Oct 112011

I’ve only been stopped once by police officers here in London to prove that the bike I was riding was indeed mine. I’m surprised police forces don’t do it more often as it can bring results in detecting bike theft like a recent campaign in Preston by Lancashire Police shows.

Lancashire Police has in the last fortnight been asking cyclists to prove the bikes they are riding are their own.

Proof of ownership

The rider is then asked to prove, either with a receipt or some other proof, that the bicycle actually belongs to them. A failure to convince the police that the bike is not their own could see the bike being confiscated by the police.

We asked Lancashire Police to clarify what they termed as proof of ownership. They told us that if someone is stopped and cannot verify ownership on the spot, the bike can be seized and the person riding it will be asked to provide documents to prove ownership at a police station in order to get the bike back.

Acceptable documentation

Acceptable documentation regarding ownership is a receipt, a photograph of the rider on the bike seized, a house insurance document/bicycle insurance document that has the bike listed or a bank statement showing the purchase of the bike from a cycle shop. Lancashire Police said that inquiries could also be carried out with the shop that the bike was bought from to confirm ownership.

The decision on a police officer seizing a bike where proof of ownership has not been proved is left very much to the individual officer concerned and Lancashire Police is keen to stress that not every bike is confiscated.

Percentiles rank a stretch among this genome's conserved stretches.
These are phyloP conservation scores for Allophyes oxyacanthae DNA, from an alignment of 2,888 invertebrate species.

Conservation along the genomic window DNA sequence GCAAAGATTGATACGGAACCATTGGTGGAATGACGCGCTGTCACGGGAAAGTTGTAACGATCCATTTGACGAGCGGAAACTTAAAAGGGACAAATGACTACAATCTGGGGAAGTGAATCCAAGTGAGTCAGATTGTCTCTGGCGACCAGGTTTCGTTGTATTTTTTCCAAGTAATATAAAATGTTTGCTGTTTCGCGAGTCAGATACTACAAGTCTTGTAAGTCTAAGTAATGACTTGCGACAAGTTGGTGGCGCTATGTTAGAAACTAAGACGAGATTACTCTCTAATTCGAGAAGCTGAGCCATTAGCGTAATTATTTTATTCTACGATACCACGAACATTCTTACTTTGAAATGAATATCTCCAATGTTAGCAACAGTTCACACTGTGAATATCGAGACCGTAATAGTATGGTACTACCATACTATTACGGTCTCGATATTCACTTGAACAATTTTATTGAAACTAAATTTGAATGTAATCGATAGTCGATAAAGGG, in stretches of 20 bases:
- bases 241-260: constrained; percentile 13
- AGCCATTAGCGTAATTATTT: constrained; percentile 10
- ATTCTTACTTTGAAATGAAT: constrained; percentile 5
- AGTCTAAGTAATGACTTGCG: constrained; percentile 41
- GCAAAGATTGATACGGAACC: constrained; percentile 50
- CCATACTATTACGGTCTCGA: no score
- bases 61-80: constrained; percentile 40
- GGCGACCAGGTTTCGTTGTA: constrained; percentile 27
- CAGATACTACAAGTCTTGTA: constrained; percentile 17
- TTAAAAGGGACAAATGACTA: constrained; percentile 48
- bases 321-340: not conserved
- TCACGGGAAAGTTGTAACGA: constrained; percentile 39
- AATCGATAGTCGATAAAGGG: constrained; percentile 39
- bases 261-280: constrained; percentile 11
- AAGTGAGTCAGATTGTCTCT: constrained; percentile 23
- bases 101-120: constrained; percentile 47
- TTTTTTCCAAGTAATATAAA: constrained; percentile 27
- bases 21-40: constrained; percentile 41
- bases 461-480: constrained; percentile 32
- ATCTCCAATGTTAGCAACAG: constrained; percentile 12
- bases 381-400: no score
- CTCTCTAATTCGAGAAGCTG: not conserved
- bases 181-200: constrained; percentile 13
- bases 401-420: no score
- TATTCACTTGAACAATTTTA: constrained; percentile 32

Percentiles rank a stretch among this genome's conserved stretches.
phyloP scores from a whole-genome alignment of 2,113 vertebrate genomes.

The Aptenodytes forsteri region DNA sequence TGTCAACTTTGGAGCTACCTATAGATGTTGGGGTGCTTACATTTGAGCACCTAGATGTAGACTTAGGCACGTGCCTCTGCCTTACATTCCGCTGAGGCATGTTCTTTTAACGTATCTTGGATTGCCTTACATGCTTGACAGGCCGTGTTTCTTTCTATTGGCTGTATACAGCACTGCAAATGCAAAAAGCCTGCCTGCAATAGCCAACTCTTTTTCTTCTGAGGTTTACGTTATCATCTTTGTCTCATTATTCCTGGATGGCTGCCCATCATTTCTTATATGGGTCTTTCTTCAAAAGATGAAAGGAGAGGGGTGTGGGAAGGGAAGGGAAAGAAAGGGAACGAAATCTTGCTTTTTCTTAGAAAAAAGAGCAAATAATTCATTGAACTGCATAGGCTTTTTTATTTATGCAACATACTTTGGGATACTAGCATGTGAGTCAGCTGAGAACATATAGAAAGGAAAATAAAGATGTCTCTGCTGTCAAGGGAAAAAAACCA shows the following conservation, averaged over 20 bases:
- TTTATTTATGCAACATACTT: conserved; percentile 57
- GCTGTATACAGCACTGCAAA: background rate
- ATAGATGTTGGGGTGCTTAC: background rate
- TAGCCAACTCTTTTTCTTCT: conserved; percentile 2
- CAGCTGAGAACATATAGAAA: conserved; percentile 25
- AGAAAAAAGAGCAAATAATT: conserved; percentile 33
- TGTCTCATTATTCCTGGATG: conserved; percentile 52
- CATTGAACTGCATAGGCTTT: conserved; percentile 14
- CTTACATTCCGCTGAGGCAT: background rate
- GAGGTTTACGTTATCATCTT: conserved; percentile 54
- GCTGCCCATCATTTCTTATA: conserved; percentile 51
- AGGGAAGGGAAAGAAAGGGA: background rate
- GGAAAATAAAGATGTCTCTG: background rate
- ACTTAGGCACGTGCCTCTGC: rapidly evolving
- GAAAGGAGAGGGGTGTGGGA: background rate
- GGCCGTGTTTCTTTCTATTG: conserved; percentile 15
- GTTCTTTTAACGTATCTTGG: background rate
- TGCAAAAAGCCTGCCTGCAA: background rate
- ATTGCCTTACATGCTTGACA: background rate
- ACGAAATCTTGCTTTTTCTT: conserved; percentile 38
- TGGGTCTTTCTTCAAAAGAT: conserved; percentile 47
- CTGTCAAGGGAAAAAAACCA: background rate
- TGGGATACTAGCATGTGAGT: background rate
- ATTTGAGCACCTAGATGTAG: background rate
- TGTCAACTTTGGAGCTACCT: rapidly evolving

Targeting riders

Police officers are of course not stopping every cyclist out riding their bike. People are only stopped from riding their bikes if an officer believes that the bike could be stolen, Lancashire Police told us. For instance, a man who is riding a woman’s bike or a child’s bike will be stopped as that instantly rouses suspicion.

Results so far

Neighbourhood officers in the Fulwood area of Preston have already seized 17 bikes in a fortnight after suspecting them to be stolen. One seized bikes has already been returned to the rightful owner.

See also

The battle for Blackfriars Bridge

Edinburgh tops “Big Count” on employees cycling to work

from Going Going Bike – Auctions, Bike News, Cycle Stuff

 Leave a Reply



You may use these HTML tags and attributes: <a href="" title=""> <abbr title=""> <acronym title=""> <b> <blockquote cite=""> <cite> <code> <del datetime=""> <em> <i> <q cite=""> <strike> <strong>